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By Josh Sanburn
January 8, 2015

Most U.S. states have mediocre to poor pre-kindergarten participation rates, according to a new report by Education Week, which shows significant income-related gaps and often meager enrollment rates for preschool students.

(MORE: Big Gaps in Pre-K Availability Nationwide, Report Finds)

Education Week gave the U.S. a D-plus overall on preschool participation despite a significant push in a number of states to expand access to pre-K.

The states with the most positive marks were Hawaii and Mississippi, which received Bs, along with the District of Columbia, which earned a B-plus. Idaho and Utah ranked at the bottom of the list and received Fs.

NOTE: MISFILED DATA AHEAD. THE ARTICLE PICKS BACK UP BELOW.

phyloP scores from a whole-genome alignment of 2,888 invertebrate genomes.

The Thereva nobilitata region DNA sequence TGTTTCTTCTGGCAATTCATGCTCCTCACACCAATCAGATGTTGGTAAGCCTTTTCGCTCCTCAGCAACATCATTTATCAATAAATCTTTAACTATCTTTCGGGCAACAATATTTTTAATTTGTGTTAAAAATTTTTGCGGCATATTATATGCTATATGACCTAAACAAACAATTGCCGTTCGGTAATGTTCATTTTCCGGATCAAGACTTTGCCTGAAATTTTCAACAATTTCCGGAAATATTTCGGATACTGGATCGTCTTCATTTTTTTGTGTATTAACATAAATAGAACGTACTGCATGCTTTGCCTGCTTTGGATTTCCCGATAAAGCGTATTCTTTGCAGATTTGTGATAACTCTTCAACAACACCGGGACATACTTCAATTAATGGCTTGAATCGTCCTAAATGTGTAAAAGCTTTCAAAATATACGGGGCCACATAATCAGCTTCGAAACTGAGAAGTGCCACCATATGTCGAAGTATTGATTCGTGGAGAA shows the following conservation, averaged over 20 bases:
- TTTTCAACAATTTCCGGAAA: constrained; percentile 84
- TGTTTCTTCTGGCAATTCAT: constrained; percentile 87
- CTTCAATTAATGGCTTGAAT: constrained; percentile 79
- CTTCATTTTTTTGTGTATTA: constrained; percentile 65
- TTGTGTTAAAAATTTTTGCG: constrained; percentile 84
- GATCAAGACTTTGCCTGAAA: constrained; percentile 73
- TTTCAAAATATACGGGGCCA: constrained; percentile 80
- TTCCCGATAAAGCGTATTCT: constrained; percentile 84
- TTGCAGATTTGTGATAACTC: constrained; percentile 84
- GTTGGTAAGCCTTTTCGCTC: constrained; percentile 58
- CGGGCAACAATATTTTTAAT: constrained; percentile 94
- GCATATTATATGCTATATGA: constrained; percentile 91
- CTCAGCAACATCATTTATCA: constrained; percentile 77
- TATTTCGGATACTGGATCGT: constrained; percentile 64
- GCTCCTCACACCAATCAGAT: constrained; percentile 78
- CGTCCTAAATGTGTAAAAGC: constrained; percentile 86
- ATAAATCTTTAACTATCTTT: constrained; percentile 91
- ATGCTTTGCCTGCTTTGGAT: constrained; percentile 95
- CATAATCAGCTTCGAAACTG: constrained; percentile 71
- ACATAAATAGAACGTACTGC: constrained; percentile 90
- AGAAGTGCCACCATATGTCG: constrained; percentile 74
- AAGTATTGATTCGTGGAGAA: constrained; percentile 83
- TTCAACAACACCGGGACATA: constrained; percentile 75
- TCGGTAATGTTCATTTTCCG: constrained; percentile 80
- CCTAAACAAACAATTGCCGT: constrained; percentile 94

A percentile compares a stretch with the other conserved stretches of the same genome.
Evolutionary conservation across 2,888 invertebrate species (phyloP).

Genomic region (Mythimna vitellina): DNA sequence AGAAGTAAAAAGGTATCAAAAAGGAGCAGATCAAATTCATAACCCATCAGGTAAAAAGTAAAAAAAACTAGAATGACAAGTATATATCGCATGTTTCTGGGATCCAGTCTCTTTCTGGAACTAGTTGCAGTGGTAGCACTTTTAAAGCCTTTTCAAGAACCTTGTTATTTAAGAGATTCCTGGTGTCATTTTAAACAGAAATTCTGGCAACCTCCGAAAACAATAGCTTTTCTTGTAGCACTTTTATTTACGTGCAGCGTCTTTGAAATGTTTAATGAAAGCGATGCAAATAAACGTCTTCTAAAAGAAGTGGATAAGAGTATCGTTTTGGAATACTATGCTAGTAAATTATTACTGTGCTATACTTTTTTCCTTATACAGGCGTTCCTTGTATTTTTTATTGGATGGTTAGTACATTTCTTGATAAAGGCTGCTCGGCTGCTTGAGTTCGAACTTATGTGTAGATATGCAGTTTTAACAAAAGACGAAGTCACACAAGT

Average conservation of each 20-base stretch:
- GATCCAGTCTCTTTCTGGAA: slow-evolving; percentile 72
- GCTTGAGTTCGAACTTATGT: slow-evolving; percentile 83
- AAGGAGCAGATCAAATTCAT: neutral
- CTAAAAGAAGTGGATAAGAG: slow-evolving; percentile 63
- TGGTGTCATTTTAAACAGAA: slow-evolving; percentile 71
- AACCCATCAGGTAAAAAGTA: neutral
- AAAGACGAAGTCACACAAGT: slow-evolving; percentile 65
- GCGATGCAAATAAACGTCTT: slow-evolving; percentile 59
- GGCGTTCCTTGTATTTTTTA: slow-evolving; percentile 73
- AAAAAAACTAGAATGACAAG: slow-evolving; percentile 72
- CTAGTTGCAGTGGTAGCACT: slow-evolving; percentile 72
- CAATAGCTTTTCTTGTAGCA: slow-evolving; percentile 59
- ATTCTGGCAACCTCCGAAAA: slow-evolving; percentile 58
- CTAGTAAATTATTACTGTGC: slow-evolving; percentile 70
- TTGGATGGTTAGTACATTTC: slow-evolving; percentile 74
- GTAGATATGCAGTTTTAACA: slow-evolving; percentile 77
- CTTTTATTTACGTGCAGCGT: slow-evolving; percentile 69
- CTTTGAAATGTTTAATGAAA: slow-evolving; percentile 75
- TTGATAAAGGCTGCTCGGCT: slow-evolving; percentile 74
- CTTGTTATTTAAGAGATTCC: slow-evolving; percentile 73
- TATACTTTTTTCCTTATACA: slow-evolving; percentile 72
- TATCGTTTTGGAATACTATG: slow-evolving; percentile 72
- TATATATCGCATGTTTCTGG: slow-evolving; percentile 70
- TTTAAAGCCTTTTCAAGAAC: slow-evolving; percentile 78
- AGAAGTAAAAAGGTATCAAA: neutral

The grades were based on a number of factors related to preschool access, including the percentage of 3- and 4-year-olds enrolled, the increase in pre-K enrollment in the last several years and the enrollment rate for children whose families are considered at or below the poverty line. The report found that about two-thirds of all children ages 3 to 6 are enrolled in preschool but less than half of kids ages 3 to 4 are in pre-K.

(MORE: Rethinking Pre-K: 5 Ways to Fix Preschool)

“No state really aces the exam on early childhood education,” Christopher Swanson, vice president of a nonprofit organization that publishes Education Week, told US News & World Report.

Contact us at editors@time.com.

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